As New Year 2021 enters, over 100.600 smallholders in the country will earn USD 493.500 grants to grain and vegetable seeds to help them produce sustainable food.
By way of its latest ‘Better Farms, Better Lives’ initiative, Bayer, a life science-oriented multinational corporation, will be running the programme for the next 12 months, beginning this month and covering 25 districts in Mainland Tanzania.
Bayer will support its existing pledge to help smallholder farmers in Africa by providing them with free hybrid maize and vegetable seeds.
The boost, according to Bayer Tanzania manager Frank Wenga, is intended to help them fight the impact of the global Covid 19 pandemic that triggered a series of global food shortages in the previous year.
Liam Condon, The President of Bayer’s Crop Science Division, said, “To provide food security for billions of people smallholder farmers are vital , but the ongoing Covid-19 pandemic puts additional challenges on their ability to grow food for their communities and beyond.”
Also aimed at supporting more than 700,000 small-scale farmers across the African continent, Bayer’s ‘Better Farms, Better Lives’ initiative also aims to provide market access assistance to farmers in line with Bayer’s overall aspiration to create a world where ‘Health for All, Hunger for None’ exists.
Bob Shuma, Executive Director of Tanzania Seed Trade Association, initiated this particular food security programme at Bayer Life Science Tanzania offices in Njiro, Arusha.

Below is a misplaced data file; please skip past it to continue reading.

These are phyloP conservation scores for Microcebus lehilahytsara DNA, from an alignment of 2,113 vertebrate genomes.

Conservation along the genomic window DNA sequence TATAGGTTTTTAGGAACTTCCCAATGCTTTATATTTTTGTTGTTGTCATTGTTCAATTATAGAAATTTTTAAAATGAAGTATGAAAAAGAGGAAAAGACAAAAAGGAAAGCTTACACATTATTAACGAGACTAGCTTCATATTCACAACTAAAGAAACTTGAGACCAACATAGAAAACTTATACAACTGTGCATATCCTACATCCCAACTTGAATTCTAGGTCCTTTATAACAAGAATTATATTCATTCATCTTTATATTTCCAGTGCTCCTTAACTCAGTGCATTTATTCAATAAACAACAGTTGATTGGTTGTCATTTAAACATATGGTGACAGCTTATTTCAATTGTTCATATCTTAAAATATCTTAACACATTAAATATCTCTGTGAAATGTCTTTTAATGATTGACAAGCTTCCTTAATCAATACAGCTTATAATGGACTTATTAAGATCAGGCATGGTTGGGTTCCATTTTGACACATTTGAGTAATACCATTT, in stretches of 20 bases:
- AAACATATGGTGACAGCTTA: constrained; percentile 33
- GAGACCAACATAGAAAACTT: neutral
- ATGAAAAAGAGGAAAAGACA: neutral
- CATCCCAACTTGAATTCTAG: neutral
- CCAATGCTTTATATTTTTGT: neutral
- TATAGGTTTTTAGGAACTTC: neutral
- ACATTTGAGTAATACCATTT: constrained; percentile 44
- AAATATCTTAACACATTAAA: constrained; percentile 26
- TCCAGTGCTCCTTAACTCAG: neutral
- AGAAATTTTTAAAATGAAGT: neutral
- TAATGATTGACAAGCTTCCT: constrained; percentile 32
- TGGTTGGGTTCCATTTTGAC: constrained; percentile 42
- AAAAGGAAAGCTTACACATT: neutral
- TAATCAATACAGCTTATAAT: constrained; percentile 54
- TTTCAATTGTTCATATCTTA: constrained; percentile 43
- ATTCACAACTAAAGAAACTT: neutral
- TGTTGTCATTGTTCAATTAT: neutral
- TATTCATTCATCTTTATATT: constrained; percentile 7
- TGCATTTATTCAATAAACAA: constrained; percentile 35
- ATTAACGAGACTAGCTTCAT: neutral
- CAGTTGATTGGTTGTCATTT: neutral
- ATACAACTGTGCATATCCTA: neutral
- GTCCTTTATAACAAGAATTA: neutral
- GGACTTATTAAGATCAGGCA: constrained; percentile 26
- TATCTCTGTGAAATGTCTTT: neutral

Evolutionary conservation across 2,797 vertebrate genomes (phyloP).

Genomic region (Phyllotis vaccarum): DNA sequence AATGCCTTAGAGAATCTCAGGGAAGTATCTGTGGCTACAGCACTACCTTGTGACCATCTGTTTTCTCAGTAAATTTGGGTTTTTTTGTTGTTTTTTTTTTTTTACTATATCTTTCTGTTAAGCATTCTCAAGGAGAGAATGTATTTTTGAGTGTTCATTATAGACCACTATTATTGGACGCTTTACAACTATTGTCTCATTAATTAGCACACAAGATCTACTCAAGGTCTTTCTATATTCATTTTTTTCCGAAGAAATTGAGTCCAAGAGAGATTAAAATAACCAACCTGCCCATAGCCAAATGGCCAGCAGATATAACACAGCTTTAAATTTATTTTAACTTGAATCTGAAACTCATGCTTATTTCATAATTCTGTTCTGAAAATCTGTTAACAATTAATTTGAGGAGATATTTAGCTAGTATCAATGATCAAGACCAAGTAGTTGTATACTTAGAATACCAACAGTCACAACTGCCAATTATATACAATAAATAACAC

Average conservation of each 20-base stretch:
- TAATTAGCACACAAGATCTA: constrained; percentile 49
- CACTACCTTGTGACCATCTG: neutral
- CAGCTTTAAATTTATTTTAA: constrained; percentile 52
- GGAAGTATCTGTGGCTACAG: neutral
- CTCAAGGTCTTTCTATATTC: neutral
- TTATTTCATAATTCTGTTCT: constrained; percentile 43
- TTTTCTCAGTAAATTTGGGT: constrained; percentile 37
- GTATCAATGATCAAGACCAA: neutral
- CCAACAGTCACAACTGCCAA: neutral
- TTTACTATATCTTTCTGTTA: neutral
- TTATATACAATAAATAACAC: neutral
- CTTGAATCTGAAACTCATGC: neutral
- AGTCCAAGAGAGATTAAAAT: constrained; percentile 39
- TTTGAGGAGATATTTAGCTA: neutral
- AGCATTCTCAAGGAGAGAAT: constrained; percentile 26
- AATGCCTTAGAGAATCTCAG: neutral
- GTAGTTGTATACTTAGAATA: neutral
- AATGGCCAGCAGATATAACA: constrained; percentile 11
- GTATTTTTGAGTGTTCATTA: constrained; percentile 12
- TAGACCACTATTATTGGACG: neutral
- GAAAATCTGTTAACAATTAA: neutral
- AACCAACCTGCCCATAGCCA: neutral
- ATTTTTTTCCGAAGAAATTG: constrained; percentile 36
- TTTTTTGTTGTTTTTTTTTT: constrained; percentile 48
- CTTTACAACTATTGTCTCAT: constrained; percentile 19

The programme is being implemented in a variety of countries throughout Kenya, South Africa, Tanzania, Nigeria, Zambia, Zimbabwe, Malawi and Zimbabwe, while its flag is in Arusha.
The initiative focuses on the provision of assistance to small farmers in the face of additional challenges that the coronavirus pandemic may pose.
To ensure full impact, Bayer will work and extend its partnerships with governments, recognised NGOs and local organisations; increase access to agronomy services and knowledge; reinforce established and new value chain partnerships and further expand value chain partnerships across Africa.
Bayer focuses on giving small farmers the resources they need to address immediate challenges, building their resilience for the future and ensuring that the Covid-19 pandemic does not transform from a health crisis into a hunger crisis, said Klaus Eckstein, head of Africa, Crop Science Division.
In Tanzania, Bayer will collaborate in a 200-ton distribution of Bayer’s Decalb corn and a 100 gramme mark of seeds of vegetables, all worth US$ 493,500 to 25 districts like Meru, Songea, Iringa, and Kudoa, with Alliance for Green Revolution in Africa (AGRA), and the Agricultural Council of Tanzania (ACT).